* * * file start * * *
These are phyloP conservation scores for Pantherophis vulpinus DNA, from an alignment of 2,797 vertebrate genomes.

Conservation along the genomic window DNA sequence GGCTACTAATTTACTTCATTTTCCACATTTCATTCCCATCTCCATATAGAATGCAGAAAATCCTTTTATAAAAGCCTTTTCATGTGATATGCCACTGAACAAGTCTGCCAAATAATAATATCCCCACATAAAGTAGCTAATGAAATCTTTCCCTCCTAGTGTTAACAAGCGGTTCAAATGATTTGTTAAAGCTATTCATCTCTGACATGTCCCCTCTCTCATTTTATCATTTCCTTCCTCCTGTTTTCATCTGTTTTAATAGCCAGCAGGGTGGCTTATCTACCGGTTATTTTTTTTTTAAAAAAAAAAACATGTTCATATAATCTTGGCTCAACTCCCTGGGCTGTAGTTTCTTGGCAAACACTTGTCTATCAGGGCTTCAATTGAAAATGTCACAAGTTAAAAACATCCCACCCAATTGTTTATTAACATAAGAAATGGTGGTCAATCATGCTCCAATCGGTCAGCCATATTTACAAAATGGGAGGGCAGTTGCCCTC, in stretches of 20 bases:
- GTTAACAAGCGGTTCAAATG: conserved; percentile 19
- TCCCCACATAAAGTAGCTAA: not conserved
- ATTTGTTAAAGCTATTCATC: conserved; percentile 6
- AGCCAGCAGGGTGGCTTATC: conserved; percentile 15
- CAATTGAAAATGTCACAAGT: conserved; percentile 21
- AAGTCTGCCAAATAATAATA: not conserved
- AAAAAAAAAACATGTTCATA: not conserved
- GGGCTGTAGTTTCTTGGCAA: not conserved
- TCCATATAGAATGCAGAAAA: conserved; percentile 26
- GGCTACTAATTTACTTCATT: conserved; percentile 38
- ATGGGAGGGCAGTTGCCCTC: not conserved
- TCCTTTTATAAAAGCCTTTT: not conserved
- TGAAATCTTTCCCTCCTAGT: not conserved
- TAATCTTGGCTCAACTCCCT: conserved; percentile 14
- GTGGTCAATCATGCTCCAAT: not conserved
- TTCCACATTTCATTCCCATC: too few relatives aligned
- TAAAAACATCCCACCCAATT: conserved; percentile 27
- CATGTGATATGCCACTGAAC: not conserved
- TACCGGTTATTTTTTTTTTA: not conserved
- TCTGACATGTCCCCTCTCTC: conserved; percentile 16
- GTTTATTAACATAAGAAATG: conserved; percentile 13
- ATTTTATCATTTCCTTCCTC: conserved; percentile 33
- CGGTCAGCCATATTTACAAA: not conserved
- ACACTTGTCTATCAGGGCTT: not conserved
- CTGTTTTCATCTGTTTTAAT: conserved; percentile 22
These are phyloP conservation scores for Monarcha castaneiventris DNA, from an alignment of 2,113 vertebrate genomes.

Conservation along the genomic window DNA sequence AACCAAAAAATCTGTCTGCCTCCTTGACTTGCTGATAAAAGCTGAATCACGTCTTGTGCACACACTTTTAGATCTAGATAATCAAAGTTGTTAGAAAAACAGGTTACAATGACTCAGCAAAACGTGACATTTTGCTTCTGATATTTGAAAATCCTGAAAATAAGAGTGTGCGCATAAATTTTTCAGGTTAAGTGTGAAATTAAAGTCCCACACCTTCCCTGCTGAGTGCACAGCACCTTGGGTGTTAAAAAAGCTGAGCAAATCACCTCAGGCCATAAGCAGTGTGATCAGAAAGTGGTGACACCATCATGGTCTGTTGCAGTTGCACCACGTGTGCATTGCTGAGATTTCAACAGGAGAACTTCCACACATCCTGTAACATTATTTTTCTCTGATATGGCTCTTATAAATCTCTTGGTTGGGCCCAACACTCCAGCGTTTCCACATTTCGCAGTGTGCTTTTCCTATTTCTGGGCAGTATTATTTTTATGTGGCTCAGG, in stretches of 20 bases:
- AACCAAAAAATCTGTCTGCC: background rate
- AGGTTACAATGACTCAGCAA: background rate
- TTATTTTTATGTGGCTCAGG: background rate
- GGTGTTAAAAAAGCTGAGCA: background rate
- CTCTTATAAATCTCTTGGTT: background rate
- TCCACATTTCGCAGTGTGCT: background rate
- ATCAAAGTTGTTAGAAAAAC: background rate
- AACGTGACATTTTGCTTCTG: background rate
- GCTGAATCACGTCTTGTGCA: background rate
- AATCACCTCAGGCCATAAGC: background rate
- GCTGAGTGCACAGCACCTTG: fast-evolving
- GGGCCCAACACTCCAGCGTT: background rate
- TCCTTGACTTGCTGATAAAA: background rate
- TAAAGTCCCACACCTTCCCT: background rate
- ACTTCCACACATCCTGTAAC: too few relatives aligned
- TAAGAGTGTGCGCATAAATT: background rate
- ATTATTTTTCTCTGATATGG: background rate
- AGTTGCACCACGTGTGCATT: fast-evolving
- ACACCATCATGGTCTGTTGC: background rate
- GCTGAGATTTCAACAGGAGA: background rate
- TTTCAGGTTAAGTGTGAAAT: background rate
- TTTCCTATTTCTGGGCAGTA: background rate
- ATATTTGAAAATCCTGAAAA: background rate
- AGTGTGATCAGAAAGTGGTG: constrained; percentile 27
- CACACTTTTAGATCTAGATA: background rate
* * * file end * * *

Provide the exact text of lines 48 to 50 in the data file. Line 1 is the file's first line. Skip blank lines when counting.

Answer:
- ACACCATCATGGTCTGTTGC: background rate
- GCTGAGATTTCAACAGGAGA: background rate
- TTTCAGGTTAAGTGTGAAAT: background rate